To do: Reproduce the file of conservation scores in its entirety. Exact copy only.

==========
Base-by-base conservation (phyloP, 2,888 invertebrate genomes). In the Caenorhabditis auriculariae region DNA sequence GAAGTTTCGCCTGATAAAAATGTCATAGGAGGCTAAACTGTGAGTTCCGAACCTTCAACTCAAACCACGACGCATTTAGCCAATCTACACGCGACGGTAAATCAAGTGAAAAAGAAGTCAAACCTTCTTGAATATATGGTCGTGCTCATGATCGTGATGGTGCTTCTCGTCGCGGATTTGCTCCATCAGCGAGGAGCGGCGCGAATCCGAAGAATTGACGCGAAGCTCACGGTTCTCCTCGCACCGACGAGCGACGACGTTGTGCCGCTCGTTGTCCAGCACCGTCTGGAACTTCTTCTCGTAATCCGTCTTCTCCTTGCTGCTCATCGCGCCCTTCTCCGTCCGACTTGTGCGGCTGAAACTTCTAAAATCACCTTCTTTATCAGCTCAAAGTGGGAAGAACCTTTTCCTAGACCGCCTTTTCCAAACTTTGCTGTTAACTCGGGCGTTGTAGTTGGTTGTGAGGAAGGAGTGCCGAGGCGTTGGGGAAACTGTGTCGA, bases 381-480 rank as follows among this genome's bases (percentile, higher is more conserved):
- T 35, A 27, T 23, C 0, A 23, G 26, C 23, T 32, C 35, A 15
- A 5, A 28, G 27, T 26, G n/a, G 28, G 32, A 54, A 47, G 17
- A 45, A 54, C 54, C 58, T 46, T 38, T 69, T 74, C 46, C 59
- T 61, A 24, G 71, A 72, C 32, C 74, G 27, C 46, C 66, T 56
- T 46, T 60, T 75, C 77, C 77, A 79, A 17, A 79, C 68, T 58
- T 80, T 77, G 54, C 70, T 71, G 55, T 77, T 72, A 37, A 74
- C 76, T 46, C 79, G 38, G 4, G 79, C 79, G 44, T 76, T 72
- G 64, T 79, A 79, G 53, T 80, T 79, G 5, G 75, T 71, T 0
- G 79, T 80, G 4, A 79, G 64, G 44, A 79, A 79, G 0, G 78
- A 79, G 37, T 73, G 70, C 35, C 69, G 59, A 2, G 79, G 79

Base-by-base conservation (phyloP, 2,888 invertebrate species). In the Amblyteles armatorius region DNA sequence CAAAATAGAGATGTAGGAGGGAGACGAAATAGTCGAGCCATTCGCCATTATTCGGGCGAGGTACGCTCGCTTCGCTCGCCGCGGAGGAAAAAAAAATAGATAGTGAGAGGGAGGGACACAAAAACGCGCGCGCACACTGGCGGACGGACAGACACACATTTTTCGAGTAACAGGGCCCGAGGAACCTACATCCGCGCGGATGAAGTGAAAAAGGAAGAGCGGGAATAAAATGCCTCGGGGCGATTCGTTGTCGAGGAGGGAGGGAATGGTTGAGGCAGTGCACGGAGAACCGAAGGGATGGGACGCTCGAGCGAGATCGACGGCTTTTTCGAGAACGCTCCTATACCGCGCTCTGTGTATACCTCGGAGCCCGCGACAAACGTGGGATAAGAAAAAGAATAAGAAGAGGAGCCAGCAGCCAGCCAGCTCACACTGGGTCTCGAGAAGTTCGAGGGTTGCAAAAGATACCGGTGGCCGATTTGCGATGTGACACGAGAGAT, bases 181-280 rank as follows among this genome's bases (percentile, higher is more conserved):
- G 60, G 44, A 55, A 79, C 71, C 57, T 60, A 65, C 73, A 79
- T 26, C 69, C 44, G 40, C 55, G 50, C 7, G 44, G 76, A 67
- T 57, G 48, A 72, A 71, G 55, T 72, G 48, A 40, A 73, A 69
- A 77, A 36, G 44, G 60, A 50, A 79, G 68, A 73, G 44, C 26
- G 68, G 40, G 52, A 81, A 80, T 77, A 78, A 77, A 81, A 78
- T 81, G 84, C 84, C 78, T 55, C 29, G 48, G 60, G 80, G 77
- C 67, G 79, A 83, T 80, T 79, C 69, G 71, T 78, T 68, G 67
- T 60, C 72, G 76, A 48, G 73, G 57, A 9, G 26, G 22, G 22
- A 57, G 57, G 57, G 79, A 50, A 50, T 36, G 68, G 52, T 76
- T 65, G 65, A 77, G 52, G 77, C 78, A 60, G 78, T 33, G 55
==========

Base-by-base conservation (phyloP, 2,888 invertebrate genomes). In the Caenorhabditis auriculariae region DNA sequence GAAGTTTCGCCTGATAAAAATGTCATAGGAGGCTAAACTGTGAGTTCCGAACCTTCAACTCAAACCACGACGCATTTAGCCAATCTACACGCGACGGTAAATCAAGTGAAAAAGAAGTCAAACCTTCTTGAATATATGGTCGTGCTCATGATCGTGATGGTGCTTCTCGTCGCGGATTTGCTCCATCAGCGAGGAGCGGCGCGAATCCGAAGAATTGACGCGAAGCTCACGGTTCTCCTCGCACCGACGAGCGACGACGTTGTGCCGCTCGTTGTCCAGCACCGTCTGGAACTTCTTCTCGTAATCCGTCTTCTCCTTGCTGCTCATCGCGCCCTTCTCCGTCCGACTTGTGCGGCTGAAACTTCTAAAATCACCTTCTTTATCAGCTCAAAGTGGGAAGAACCTTTTCCTAGACCGCCTTTTCCAAACTTTGCTGTTAACTCGGGCGTTGTAGTTGGTTGTGAGGAAGGAGTGCCGAGGCGTTGGGGAAACTGTGTCGA, bases 381-480 rank as follows among this genome's bases (percentile, higher is more conserved):
- T 35, A 27, T 23, C 0, A 23, G 26, C 23, T 32, C 35, A 15
- A 5, A 28, G 27, T 26, G n/a, G 28, G 32, A 54, A 47, G 17
- A 45, A 54, C 54, C 58, T 46, T 38, T 69, T 74, C 46, C 59
- T 61, A 24, G 71, A 72, C 32, C 74, G 27, C 46, C 66, T 56
- T 46, T 60, T 75, C 77, C 77, A 79, A 17, A 79, C 68, T 58
- T 80, T 77, G 54, C 70, T 71, G 55, T 77, T 72, A 37, A 74
- C 76, T 46, C 79, G 38, G 4, G 79, C 79, G 44, T 76, T 72
- G 64, T 79, A 79, G 53, T 80, T 79, G 5, G 75, T 71, T 0
- G 79, T 80, G 4, A 79, G 64, G 44, A 79, A 79, G 0, G 78
- A 79, G 37, T 73, G 70, C 35, C 69, G 59, A 2, G 79, G 79

Base-by-base conservation (phyloP, 2,888 invertebrate species). In the Amblyteles armatorius region DNA sequence CAAAATAGAGATGTAGGAGGGAGACGAAATAGTCGAGCCATTCGCCATTATTCGGGCGAGGTACGCTCGCTTCGCTCGCCGCGGAGGAAAAAAAAATAGATAGTGAGAGGGAGGGACACAAAAACGCGCGCGCACACTGGCGGACGGACAGACACACATTTTTCGAGTAACAGGGCCCGAGGAACCTACATCCGCGCGGATGAAGTGAAAAAGGAAGAGCGGGAATAAAATGCCTCGGGGCGATTCGTTGTCGAGGAGGGAGGGAATGGTTGAGGCAGTGCACGGAGAACCGAAGGGATGGGACGCTCGAGCGAGATCGACGGCTTTTTCGAGAACGCTCCTATACCGCGCTCTGTGTATACCTCGGAGCCCGCGACAAACGTGGGATAAGAAAAAGAATAAGAAGAGGAGCCAGCAGCCAGCCAGCTCACACTGGGTCTCGAGAAGTTCGAGGGTTGCAAAAGATACCGGTGGCCGATTTGCGATGTGACACGAGAGAT, bases 181-280 rank as follows among this genome's bases (percentile, higher is more conserved):
- G 60, G 44, A 55, A 79, C 71, C 57, T 60, A 65, C 73, A 79
- T 26, C 69, C 44, G 40, C 55, G 50, C 7, G 44, G 76, A 67
- T 57, G 48, A 72, A 71, G 55, T 72, G 48, A 40, A 73, A 69
- A 77, A 36, G 44, G 60, A 50, A 79, G 68, A 73, G 44, C 26
- G 68, G 40, G 52, A 81, A 80, T 77, A 78, A 77, A 81, A 78
- T 81, G 84, C 84, C 78, T 55, C 29, G 48, G 60, G 80, G 77
- C 67, G 79, A 83, T 80, T 79, C 69, G 71, T 78, T 68, G 67
- T 60, C 72, G 76, A 48, G 73, G 57, A 9, G 26, G 22, G 22
- A 57, G 57, G 57, G 79, A 50, A 50, T 36, G 68, G 52, T 76
- T 65, G 65, A 77, G 52, G 77, C 78, A 60, G 78, T 33, G 55